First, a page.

Water Filtration

We use water every day in our lives. We drink it, bath in it and clean with it. Having clean and potable water is an essential part of everyday life. When you have well water and even city water, there could be minerals and other elements that cause adverse effects not only in the taste of the water but also the effect it has on our sinks, bathtubs and other fixtures and appliances. The following are some of the more common issues that we face with well water and what can be done to mitigate the problems.

Problem Cause Description Solutions
The water has a metallic taste and there is red/brown staining on fixtures as well as possibly on clothing and in the dishwasher. Iron This is a naturally occurring mineral in many of the wells in our area. Oxidation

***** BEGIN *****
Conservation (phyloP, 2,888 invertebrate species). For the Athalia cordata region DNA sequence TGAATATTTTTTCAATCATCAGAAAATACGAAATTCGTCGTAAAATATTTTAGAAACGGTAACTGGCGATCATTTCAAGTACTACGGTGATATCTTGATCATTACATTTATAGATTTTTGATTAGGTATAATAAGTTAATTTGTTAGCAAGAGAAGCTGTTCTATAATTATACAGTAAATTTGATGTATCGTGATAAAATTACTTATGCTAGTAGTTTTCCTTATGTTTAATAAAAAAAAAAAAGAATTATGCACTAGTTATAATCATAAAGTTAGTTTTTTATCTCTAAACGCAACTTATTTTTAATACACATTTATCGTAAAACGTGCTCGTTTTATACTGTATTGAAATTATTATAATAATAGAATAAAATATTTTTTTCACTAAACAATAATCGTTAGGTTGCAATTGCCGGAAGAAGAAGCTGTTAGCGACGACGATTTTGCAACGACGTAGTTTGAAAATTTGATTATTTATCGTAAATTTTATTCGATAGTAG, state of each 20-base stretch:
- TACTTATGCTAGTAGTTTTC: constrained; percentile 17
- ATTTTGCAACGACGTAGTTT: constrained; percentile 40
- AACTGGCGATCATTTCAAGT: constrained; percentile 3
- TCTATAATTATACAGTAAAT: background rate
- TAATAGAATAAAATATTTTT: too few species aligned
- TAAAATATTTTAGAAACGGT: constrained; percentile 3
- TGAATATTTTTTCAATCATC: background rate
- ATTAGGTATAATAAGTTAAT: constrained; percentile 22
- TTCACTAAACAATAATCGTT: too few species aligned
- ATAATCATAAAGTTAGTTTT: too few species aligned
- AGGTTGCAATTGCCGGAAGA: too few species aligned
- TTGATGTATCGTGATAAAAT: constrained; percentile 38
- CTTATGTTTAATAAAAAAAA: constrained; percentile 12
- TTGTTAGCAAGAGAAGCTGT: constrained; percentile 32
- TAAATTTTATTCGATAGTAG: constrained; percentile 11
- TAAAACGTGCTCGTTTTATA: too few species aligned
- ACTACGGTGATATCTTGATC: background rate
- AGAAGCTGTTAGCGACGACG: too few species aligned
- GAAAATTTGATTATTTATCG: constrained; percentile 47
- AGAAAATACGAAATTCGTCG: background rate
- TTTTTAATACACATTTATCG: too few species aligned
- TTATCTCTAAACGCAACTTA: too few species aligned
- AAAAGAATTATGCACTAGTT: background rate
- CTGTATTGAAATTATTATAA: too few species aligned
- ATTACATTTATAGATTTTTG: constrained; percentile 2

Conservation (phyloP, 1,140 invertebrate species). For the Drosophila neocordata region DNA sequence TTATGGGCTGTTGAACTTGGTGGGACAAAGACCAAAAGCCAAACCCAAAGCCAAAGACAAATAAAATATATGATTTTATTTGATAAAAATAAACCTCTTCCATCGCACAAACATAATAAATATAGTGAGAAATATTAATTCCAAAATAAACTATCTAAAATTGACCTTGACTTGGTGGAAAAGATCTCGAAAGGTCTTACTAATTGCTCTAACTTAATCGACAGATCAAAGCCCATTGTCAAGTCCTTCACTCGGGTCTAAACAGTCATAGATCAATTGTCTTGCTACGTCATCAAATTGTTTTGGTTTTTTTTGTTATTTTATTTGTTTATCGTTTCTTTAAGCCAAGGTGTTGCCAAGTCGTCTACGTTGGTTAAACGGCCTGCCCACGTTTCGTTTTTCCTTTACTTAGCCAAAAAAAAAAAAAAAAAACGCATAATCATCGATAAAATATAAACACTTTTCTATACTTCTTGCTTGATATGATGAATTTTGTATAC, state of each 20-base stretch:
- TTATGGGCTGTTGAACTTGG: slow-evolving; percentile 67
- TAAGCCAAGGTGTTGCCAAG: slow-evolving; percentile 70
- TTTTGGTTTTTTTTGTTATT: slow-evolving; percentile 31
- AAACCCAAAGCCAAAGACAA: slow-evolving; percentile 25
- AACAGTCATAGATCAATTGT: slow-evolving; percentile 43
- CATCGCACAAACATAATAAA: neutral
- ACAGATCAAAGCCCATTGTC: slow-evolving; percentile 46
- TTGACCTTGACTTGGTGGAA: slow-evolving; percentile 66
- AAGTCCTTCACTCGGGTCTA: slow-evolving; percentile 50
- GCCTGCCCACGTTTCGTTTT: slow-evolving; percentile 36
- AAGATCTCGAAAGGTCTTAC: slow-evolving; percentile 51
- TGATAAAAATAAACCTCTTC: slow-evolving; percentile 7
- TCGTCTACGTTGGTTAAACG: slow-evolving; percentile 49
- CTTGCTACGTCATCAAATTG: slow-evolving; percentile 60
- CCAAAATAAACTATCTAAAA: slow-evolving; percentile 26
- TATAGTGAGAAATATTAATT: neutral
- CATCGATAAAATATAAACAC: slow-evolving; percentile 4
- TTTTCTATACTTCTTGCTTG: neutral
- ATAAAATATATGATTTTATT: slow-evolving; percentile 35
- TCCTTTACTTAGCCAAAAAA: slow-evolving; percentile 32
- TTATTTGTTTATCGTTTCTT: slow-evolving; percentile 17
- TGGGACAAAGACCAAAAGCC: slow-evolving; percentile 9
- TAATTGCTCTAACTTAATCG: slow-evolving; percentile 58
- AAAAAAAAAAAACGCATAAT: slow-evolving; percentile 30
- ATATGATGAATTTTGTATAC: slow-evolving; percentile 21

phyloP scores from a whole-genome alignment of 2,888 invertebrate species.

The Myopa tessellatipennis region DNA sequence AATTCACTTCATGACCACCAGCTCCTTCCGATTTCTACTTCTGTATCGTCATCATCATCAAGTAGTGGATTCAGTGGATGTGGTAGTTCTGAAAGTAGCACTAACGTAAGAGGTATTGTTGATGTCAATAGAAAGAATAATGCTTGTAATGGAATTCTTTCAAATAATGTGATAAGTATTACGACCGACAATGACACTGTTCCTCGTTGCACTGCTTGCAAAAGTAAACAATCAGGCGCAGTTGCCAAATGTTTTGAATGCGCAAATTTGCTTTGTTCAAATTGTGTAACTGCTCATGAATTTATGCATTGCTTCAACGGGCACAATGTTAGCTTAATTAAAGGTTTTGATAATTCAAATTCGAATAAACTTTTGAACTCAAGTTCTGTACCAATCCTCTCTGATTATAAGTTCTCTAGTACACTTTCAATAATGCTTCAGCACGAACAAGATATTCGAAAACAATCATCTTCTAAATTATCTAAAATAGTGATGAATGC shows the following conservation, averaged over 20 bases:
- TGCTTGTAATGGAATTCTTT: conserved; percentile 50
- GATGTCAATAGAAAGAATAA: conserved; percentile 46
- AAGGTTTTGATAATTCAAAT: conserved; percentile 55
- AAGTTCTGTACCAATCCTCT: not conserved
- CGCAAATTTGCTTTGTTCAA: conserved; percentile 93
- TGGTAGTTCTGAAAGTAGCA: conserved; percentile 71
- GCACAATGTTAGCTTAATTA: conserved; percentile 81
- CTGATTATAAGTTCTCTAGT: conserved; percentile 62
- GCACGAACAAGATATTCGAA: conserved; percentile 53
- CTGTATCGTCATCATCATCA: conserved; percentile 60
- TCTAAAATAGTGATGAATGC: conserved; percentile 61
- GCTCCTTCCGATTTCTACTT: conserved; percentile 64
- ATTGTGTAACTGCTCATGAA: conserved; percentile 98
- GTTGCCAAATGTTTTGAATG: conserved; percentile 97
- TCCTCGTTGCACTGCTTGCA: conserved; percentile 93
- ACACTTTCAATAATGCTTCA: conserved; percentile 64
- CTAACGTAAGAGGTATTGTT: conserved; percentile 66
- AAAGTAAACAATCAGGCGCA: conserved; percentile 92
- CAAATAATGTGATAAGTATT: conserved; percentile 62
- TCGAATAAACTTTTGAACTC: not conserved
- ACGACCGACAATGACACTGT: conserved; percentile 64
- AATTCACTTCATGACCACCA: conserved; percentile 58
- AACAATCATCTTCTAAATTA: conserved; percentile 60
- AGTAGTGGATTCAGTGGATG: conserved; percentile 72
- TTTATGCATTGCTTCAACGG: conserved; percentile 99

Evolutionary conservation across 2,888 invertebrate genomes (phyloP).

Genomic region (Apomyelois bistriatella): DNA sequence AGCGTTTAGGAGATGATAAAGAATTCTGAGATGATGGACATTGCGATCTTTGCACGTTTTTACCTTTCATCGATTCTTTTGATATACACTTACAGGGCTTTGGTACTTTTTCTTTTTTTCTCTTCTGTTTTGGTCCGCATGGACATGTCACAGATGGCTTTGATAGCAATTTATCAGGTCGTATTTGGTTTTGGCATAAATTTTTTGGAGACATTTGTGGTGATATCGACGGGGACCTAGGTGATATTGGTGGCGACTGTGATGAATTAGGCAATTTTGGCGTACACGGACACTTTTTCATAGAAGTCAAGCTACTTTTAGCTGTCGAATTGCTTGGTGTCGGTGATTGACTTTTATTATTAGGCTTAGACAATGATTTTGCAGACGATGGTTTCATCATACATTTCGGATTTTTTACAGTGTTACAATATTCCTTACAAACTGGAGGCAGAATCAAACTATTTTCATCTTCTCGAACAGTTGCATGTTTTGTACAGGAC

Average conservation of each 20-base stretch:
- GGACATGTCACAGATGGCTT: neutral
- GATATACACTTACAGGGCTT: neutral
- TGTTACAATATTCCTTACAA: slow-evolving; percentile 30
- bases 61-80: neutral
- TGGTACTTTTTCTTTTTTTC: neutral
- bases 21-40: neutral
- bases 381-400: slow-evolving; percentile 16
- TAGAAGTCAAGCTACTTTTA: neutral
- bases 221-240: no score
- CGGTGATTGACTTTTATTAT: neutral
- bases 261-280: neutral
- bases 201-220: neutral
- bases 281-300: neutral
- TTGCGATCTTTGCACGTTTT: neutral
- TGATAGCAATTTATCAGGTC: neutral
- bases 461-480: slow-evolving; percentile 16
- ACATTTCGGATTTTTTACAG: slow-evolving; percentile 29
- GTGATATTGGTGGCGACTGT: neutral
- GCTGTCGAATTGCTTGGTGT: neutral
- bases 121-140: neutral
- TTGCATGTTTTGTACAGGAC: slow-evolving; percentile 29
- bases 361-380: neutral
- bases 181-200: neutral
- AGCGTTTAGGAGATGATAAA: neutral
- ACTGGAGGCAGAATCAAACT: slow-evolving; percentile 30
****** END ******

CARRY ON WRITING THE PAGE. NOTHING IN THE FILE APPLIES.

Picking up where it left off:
Ion exchange
There is brown/black staining on fixtures, dishwasher and possibly in the washer. Manganese This is another naturally occurring mineral. When this mineral comes into contact with bleach, the staining will intensify. Oxidation
Ion exchange
Scale build up on pipes, fixtures, staining on glass shower doors and glassware. Hardness The hardness level is a combination of dissolved calcium and magnesium. These are also minerals that naturally occur. Ion exchange
Water Softener
Blue/green staining on fixtures, in sinks or bath tubs. Low pH When water has a low pH, it is acidic and it becomes corrosive and cause pinhole leaks in pipes as well as shorten the life span of many appliances such as water heaters, dishwashers, etc. The ideal pH for water is 7.0, which is neutral. Acid Neutralizer
Water tastes bad or smells bad. In wells there are volatile organic substances that can cause the water to smell or taste bad. These are usually harmless but not always. Sediment filter
Activated Carbon
Well Chlorination